Originally created 04/10/00

Group finds worth to Internet e-politics sites



WASHINGTON -- A study on e-politics discounts as unfounded worries that the Internet is a "vast bastion of unsubstantiated rumor and innuendo." One-quarter of Americans report getting at least some campaign information online.

Shortcomings do exist among political news Web sites, the study released Sunday by the Committee of Concerned Journalists found. Not all are updated continuously. Some are hard to find. Not all offer links to related Internet sites, including ones that offer unfiltered information such as transcripts of politicians' speeches, for instance, as opposed to reporters' stories about them.

Information about this year's presidential campaign was not as solid on the Internet's most popular sites for political news as in traditional newspapers, said the study, which monitored two national newspapers and 12 Internet sites on six days of the primary season between late February and Super Tuesday, March 7. The study did find that top political stories found on Internet sites were well-sourced.

"Contrary to the idea that the net is full of opinionated argument or unsubstantiated innuendo, campaign sourcing on the Internet was strong," the study said. "More than one in five of all lead stories had more than seven sources. And overall, more than half had at least five sources."

Almost one-quarter of citizens say they now get some election information from the Internet, the Pew Research Center for the People and the Press reported in a survey released in February. And in a study last month, the Annenberg Public Policy Center reported that more Americans were surfing the Internet for political news at a time when the three major television network newscasts averaged just 36 seconds a night about presidential candidates.

Consumers are just finding out what kind of political information they can get from the Internet, said Tom Rosenstiel, vice chairman of the Committee of Concerned Journalists and director of its Project for Excellence in Journalism. Some World Wide Web sites offer all the content of a good newspaper plus other political information, such as texts of speeches, biographies of candidates and video of debates, he said. Other sites are managed by people with little news judgment and are updated frequently but for no particular reason, Rosenstiel said.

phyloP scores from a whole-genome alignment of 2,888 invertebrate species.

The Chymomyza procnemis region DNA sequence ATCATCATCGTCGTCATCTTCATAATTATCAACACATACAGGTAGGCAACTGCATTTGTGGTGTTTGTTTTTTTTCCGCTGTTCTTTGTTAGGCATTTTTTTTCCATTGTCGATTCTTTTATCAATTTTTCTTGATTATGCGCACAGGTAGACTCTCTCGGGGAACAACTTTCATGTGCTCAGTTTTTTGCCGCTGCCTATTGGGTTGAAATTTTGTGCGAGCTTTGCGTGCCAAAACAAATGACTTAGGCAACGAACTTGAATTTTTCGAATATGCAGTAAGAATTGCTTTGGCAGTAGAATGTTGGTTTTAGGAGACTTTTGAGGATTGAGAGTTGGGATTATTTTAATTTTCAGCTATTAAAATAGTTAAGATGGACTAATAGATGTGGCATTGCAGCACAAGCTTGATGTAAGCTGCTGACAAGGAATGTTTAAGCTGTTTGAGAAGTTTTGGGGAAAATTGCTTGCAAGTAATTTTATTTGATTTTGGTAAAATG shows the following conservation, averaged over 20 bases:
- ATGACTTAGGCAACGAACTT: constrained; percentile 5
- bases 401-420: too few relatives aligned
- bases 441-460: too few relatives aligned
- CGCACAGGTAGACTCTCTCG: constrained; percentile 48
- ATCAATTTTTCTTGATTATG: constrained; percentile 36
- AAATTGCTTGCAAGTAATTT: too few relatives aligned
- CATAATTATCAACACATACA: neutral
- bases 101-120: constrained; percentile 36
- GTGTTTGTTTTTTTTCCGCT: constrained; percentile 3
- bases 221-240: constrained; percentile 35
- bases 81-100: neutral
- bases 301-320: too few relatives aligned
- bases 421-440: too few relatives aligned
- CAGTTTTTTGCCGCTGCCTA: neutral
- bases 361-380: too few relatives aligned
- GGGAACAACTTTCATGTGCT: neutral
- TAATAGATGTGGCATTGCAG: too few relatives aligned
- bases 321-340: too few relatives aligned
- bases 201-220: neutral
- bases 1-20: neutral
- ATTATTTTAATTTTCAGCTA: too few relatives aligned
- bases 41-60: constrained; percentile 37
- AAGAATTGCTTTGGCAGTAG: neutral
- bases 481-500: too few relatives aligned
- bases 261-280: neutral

"I think that it's pretty clear that the potential of the Internet has not been fully tapped," Rosenstiel said Sunday. "The sites that are mixing video, audio, newspaper and wire service stories and making it easy to find. They're the ones that are tapping the potential of the Web."

Among findings:

-- Political news was plentiful as two-thirds of all the "front pages" of the Web sites had at least 16 stories related to the campaign. Yet substance was hard to find. Only 2 percent of the lead stories dealt with the candidates' policy positions, their records or core beliefs.

-- Stories are frequently updated, but updates do not always provide a better understanding of the story being reported. On Feb. 28, a computer user surfing America Online News would have found nothing in the lead story on what was perhaps the biggest political news of the day: Sen. John McCain, then a Republican presidential candidate, deriding Pat Robertson as an "agent of intolerance" in Virginia Beach, Va., home of Robertson's Christian Coalition.

-- Some sites are hard to find. Netscape users, for instance, must first "click on a lead story and then wind his or her way through to the political news page," the study said. "CNN, in contrast, required only one click on the `politics' bar in the upper left corner."